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Old 11-24-2005, 11:46 PM   #1
backpacker
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What is LogWatch ModProbe and...


I always receive automatic mails from localhost to /var/spool/mail/root when I work on the shell.Are these log files?How I read and learn meaningful information about terms like as LogWatch,MIME-encapsuled message and SSH etc. Thank you.
 
Old 11-25-2005, 12:15 AM   #2
twantrd
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Logwatch is pretty cool. It's a perl script that reads from config files. These config files tell logwatch what to look for and whatnot. Usually, logwatch is installed in /etc/log.d. Take a look there and you can tune it to your needs.

-twantrd
 
Old 11-25-2005, 05:28 AM   #3
runlevel0
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Re: What is LogWatch ModProbe and...

[QUOTE]Originally posted by backpacker
I always receive automatic mails from localhost to /var/spool/mail/root when I work on the shell.Are these log files?
[quote]

The logfiles are not the ones in /var/spool/mail/root, this is your standard UNIX mailbox. The messages you receive comes from logwatch, a daemon which watches your logs (logs live in the /var/log directory) and reports any unusual activity there.
There is a specially interesting file: /var/log/messages where all system activity is logged, network, kernel messages... anything (more or less info depending on your settings).

Quote:

How I read and learn meaningful information about terms like as LogWatch,MIME-encapsuled message and SSH etc.
Nice question. Many people forget that UNIX-alike systems has standard built-in documentation for almost anything.

There are 3 standard information sources in UNIX-alike systems :
  1. The man pages: These are displayed on a console and contains resumed information about program use and options.
  2. The info pages: In a browsable format, has normally more information as the man pages, including tutorials, glossaries and examples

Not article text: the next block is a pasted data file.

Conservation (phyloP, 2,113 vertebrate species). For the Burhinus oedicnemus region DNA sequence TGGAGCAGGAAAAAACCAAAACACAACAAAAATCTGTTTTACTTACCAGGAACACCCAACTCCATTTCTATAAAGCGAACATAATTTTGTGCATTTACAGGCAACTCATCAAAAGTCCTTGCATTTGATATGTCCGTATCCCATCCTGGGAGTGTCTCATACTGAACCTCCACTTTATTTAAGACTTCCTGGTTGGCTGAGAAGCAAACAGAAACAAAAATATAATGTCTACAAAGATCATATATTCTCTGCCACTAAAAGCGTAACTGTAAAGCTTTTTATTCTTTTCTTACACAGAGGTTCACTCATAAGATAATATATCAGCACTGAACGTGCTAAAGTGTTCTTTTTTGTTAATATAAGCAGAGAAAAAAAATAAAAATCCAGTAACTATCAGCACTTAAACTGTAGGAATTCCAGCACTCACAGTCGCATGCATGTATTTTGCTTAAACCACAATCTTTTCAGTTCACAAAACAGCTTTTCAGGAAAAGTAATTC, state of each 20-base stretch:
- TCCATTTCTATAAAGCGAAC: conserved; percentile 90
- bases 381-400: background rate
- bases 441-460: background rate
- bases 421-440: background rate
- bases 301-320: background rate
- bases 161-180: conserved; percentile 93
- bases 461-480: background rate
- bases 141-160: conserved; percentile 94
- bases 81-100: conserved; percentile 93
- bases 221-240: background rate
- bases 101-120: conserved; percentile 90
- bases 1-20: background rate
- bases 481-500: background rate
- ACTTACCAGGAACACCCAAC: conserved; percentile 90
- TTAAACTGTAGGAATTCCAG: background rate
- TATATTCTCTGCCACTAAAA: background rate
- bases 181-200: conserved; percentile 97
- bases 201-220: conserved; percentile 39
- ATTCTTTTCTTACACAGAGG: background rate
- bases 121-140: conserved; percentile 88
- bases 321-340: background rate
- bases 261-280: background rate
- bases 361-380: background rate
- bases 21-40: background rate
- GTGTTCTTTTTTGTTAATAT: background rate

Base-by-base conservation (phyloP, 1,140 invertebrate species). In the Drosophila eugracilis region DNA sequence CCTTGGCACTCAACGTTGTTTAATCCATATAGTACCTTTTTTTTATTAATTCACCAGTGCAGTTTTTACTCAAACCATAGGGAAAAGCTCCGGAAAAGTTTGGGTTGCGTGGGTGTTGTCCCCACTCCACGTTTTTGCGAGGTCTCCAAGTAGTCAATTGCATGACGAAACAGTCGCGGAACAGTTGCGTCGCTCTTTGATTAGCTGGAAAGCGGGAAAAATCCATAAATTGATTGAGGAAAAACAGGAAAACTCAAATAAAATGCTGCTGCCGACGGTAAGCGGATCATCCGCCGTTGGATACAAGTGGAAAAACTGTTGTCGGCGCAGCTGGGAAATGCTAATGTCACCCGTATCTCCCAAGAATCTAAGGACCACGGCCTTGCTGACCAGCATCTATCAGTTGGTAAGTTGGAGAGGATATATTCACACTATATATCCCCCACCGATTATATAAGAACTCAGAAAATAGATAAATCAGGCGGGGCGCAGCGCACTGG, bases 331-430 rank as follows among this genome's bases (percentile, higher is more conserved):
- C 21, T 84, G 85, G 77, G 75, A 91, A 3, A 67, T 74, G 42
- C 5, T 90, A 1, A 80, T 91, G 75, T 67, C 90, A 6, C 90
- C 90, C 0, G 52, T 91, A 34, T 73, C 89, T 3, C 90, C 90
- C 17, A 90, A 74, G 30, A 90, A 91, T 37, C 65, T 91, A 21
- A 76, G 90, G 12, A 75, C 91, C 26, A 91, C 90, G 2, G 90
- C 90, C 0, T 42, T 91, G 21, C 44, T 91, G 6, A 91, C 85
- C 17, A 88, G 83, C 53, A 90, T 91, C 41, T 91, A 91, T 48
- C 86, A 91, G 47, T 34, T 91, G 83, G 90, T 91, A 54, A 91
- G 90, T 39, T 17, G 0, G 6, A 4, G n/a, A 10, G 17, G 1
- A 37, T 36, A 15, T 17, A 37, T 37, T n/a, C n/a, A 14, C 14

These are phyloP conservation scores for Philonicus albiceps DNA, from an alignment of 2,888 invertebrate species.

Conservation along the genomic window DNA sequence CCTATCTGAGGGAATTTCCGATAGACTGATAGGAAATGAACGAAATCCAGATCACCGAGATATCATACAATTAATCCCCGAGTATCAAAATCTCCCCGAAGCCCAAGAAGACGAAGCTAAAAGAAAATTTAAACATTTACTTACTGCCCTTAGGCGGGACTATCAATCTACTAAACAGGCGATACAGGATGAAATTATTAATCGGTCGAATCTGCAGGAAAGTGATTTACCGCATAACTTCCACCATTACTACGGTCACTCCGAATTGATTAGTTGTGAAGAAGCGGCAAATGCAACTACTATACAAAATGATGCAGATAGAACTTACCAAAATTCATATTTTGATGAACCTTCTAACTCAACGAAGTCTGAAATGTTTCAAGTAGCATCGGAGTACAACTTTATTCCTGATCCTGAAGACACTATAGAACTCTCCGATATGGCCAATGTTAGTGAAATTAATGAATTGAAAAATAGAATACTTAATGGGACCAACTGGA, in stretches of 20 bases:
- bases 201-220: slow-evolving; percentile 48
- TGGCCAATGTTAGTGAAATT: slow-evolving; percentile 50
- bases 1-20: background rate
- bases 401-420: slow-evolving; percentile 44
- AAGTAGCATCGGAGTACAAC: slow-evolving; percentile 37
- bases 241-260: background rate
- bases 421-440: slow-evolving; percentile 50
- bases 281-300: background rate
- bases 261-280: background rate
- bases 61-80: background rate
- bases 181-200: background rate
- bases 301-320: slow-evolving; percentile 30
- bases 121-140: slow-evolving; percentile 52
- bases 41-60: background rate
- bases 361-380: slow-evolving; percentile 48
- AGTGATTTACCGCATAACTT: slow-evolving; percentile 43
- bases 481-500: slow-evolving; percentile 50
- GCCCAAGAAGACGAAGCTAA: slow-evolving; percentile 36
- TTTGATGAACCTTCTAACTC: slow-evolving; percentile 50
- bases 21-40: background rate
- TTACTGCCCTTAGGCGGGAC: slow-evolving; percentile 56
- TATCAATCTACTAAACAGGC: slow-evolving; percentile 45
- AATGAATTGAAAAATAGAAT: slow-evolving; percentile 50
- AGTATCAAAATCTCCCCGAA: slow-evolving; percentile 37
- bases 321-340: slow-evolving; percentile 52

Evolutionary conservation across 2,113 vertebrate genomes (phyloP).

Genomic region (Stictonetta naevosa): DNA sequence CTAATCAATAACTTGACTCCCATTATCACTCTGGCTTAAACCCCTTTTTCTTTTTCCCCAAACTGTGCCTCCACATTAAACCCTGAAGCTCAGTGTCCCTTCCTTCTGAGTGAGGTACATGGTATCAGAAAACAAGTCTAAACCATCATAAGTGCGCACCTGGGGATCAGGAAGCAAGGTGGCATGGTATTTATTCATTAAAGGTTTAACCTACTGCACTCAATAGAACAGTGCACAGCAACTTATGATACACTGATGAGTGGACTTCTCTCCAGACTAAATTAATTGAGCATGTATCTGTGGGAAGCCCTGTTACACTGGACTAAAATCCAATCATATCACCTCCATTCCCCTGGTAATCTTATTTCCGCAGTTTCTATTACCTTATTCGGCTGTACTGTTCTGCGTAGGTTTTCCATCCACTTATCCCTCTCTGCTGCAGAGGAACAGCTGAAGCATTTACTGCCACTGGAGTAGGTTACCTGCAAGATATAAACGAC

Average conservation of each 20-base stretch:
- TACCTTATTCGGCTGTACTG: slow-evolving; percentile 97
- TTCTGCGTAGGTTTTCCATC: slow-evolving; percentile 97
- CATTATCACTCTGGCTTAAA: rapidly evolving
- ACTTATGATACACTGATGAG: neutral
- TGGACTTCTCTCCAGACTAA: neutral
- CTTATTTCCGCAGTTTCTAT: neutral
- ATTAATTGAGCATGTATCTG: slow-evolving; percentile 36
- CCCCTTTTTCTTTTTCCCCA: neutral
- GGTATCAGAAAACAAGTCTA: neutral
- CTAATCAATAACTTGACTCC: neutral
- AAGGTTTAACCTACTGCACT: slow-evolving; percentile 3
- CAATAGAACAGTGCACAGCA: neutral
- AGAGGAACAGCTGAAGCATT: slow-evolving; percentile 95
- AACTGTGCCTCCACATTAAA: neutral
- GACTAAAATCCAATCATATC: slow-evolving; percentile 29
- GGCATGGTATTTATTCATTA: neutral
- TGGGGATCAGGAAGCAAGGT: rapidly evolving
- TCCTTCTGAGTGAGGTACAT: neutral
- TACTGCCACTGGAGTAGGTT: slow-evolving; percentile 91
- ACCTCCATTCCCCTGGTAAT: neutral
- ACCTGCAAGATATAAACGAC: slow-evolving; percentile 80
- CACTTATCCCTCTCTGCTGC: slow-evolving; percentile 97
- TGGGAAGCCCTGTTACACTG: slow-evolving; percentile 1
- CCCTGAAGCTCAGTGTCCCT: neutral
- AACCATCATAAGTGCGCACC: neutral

3. The HOWTOs: Mostly extensive tutorials with lots of information and hands-on examples.

man

There are two ways of invoking a man page. The traditional way is using the console or xterm:
Code:
man programname
man not only includes information about programs, but also about system calls and other stuff.

The more 'modern' way of calling a manpage is using Konqueror and simply typing:
Code:
man: programname
in the URL bar.

info
The Info or texinfo system displays console based browsable documentation (mostly the GNU Toolchain).
Code:
info programname
The information is structured in "nodes" (chapters), you can access a node by placing your cursor on it and hitting return. Use N to advance 1 node and U to go back.
An easier way to see info files is through the Konqueror web browser with an IOslave:
Code:
info:programname
This lets you use info files in a normal HTML fashion.

HOWTOs
There are two ways of using HOWTOs; you can either install them on your system as a package (every distro has it's own version) stored under /usr/share/doc/HOWTO or you can access them online:
TLDP:HOWTOs

A most valuable source of a large amount of information about just anything on a Linux system is the TLDP: The Linux Documentation Project. Another nice source of information are the manuals every (good) distro includes. So you can find two exceptional manual in SUSE: The administrator and the user handbook, Mandriva also has an extense handbook . Debian based distros such as Debian itself, Ubuntu and Knoppix can use the vast documentation available for Debian, like debhelp ...

And of course; You can ask us ;)
 
  


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